Where can I get tested for HIV infection? (Download PDF Version) Return to top

Many places provide testing for HIV infection. Common testing locations include local health departments, offices of private doctors, hospitals, and sites specifically set up to provide HIV testing.

It is important to seek testing at a place that also provides counseling about HIV and AIDS. Counselors can answer any questions you might have about risky behavior and ways you can protect yourself and others in the future. In addition, they can help you understand the meaning of the test results and describe what AIDS-related resources are available in the local area.

The CDC National STD and AIDS Hotline can answer questions about testing and can refer you to testing sites in your area or go to the HIV Testing Sites database for a list of sites in your area. You may call the CDC National STD and AIDS Hotline 24 hours a day, 365 days a year at:

  • 1-800-342-AIDS (1-800-342-2437)
  • 1-800-AIDS-TTY (1-800-243-7889) TTY
  • 1-800-344-SIDA (1-800-344-7432) Spanish

Consumer-controlled test kits (popularly known as "home test kits") were first licensed in 1997. Although home HIV tests are sometimes advertised through the Internet, currently only the Home Access test is approved by the Food and Drug Administration. (The accuracy of home test kits other than Home Access cannot be verified.) The Home Access test kit can be found at most local drug stores. The testing procedure involves pricking your finger with a special device, placing drops of blood on a specially treated card, then mailing the card in to be tested at a licensed laboratory. Customers are given an identification number to use when phoning for the test results. Callers may speak to a counselor before taking the test, while waiting for the test result, and when getting the result.

Who should get an HIV test? Return to top

Counseling and early diagnosis of HIV infection are recommended for: persons attending sexually transmitted disease and drug treatment clinics, the spouses and sex or needle-sharing partners of IV drug users, women of childbearing age who are at risk of infection, tuberculosis patients, and selected patients who received transfusions of blood or blood components between early 1978 and mid-1985. In addition, persons considering marriage should have ready access to information and educational materials about AIDS and voluntary counseling and testing. The President also has mandated the screening of immigrants entering the United States, foreign service personnel, and inmates of Federal prisons.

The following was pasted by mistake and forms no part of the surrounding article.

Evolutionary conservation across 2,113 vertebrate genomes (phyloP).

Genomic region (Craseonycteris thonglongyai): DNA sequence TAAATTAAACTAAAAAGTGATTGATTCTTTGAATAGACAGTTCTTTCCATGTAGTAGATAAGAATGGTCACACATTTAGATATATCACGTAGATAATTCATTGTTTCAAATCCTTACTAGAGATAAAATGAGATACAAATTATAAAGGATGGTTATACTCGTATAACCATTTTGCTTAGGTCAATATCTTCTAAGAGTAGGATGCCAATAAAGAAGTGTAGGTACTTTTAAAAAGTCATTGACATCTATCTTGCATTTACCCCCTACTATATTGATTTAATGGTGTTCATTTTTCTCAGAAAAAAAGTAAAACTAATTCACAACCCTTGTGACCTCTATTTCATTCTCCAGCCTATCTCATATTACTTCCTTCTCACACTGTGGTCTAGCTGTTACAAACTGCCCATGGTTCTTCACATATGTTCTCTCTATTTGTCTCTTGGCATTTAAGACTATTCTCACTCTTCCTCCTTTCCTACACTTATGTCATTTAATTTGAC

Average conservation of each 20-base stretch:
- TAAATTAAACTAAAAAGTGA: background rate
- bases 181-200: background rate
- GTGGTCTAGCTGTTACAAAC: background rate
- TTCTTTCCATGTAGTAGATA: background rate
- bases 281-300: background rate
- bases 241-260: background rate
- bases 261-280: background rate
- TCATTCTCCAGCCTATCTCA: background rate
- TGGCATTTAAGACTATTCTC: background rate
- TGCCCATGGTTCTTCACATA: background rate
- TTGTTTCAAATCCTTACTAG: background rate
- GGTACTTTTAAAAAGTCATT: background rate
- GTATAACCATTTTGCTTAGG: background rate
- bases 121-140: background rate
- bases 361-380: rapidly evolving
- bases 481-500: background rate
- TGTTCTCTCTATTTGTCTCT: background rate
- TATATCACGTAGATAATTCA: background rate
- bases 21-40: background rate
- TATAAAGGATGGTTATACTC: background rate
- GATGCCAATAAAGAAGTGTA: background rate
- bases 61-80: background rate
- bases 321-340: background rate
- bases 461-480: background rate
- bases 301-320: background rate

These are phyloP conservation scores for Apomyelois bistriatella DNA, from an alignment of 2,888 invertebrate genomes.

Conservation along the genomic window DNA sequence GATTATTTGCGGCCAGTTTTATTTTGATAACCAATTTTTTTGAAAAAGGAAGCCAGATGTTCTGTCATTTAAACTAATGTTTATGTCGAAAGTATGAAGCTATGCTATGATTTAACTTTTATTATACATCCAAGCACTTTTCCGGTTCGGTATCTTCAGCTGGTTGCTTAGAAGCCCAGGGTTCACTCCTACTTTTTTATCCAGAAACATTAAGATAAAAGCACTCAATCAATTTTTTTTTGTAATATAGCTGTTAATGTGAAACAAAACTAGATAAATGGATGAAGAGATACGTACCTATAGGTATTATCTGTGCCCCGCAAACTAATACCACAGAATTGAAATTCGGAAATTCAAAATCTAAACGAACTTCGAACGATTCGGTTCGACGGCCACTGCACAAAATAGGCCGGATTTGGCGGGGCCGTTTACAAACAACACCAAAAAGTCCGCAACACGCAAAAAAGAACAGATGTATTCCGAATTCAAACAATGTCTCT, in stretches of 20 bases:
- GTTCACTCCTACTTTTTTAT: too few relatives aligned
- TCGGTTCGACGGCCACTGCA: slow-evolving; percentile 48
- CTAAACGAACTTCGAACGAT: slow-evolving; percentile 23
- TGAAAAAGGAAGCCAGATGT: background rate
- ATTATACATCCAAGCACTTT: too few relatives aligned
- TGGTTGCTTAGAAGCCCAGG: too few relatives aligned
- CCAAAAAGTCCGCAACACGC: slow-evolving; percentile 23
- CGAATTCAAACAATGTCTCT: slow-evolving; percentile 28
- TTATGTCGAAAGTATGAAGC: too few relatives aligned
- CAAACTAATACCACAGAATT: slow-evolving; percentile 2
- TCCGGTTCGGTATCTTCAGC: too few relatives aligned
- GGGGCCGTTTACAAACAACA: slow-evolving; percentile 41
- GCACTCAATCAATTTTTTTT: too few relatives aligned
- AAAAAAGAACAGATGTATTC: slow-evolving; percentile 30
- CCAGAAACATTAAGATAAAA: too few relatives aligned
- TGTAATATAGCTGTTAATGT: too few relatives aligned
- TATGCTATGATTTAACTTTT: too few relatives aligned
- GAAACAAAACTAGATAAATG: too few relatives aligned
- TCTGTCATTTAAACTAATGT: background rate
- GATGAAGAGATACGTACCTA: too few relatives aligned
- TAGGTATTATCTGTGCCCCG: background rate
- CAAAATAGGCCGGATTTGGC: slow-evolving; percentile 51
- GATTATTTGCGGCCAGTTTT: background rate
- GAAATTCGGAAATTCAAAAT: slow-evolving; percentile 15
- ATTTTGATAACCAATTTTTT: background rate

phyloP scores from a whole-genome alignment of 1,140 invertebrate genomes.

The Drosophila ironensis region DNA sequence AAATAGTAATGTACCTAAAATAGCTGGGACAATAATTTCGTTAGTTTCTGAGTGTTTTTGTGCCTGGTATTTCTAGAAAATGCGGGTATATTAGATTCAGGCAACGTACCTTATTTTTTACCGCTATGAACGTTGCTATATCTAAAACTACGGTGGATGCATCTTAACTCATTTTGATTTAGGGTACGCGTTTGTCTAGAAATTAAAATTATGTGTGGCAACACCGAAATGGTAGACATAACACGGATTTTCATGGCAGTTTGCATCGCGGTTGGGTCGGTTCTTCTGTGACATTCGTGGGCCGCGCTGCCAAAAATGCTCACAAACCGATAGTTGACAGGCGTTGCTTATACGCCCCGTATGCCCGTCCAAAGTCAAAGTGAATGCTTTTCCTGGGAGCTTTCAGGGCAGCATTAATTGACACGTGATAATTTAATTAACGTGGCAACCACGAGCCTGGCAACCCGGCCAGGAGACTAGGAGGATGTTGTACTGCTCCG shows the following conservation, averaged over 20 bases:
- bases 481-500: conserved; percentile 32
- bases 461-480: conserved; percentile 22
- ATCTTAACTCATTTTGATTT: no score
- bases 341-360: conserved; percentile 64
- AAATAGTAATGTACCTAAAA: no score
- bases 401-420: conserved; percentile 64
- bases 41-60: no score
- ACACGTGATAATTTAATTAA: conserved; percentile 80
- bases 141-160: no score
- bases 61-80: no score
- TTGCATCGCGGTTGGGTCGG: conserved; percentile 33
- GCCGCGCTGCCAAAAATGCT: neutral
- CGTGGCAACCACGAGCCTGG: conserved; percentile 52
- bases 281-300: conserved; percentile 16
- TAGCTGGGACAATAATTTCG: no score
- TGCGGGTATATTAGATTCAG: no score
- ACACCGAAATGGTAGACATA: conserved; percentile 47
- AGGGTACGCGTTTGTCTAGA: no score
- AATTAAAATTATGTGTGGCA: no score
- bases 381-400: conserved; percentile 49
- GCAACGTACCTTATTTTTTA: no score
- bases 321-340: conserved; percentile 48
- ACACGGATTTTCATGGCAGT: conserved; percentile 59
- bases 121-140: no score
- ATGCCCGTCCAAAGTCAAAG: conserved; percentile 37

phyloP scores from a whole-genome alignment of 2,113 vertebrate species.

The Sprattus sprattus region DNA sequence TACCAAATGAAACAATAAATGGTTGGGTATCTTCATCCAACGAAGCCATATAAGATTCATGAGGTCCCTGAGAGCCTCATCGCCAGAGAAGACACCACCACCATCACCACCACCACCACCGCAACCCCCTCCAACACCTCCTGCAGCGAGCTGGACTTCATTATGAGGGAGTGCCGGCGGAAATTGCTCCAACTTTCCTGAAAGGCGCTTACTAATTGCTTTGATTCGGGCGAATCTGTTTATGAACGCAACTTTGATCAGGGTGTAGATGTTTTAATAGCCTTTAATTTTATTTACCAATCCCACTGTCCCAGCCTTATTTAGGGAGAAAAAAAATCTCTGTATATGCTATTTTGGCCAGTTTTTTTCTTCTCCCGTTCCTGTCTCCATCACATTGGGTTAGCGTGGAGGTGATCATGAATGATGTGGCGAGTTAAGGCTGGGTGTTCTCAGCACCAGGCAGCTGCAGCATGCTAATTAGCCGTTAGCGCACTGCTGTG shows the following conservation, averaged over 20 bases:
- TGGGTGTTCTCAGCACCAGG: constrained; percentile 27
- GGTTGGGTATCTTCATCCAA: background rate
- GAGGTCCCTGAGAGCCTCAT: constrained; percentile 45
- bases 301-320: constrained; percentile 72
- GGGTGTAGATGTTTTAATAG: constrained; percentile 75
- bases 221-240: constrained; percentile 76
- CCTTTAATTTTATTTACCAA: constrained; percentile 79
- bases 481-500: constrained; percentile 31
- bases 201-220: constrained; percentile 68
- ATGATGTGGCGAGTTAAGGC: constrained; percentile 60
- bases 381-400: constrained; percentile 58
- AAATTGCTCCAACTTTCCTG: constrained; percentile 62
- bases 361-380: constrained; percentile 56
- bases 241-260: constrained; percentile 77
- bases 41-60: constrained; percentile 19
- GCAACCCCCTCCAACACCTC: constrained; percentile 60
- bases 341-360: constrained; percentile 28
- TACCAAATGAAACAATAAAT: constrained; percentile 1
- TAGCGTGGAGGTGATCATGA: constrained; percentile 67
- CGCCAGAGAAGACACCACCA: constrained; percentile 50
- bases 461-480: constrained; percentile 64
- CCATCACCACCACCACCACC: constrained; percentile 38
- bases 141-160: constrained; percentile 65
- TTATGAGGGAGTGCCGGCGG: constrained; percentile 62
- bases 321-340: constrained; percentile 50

Why is CDC recommending that all pregnant women be tested for HIV? Return to top

There are now medical therapies available to lower the chance of an HIV-infected pregnant woman passing HIV to her infant before, during, or after birth. ZDV (zidovudine, also known as AZT or Retrovir) is the only drug which has been proven to reduce perinatal transmission. In 1998, the U.S. Public Health Services released updated recommendations for offering antiretroviral therapy to HIV positive pregnant women.

HIV testing and counseling provides an opportunity for infected women to find out they are infected and to gain access to medical treatment that may help to delay disease progression. For women who are not infected, HIV counseling provides an opportunity to learn important prevention information to reduce the possibility of future exposures.

Why isn't HIV testing mandatory in the United States? Return to top

The PHS program to prevent the spread of HIV/AIDS is based on testing, counseling, and education. Through these three activities, individuals who have engaged in high-risk behavior are encouraged to seek voluntary HIV antibody testing for themselves and their partners.

Except in the military and some institutional settings, mandatory HIV testing has not been implemented in the United States. The Public Health Service (PHS) does not recommend mandatory HIV testing of individuals for several reasons. Although tests for HIV are highly accurate, persons who have recently been infected with HIV can test HIV negative. This situation may create a false sense of security, making people less willing to practice the protective behaviors necessary to prevent HIV transmission to other persons. Widespread mandatory testing is expensive and difficult to manage and has the potential to violate the civil rights and confidentiality of infected persons.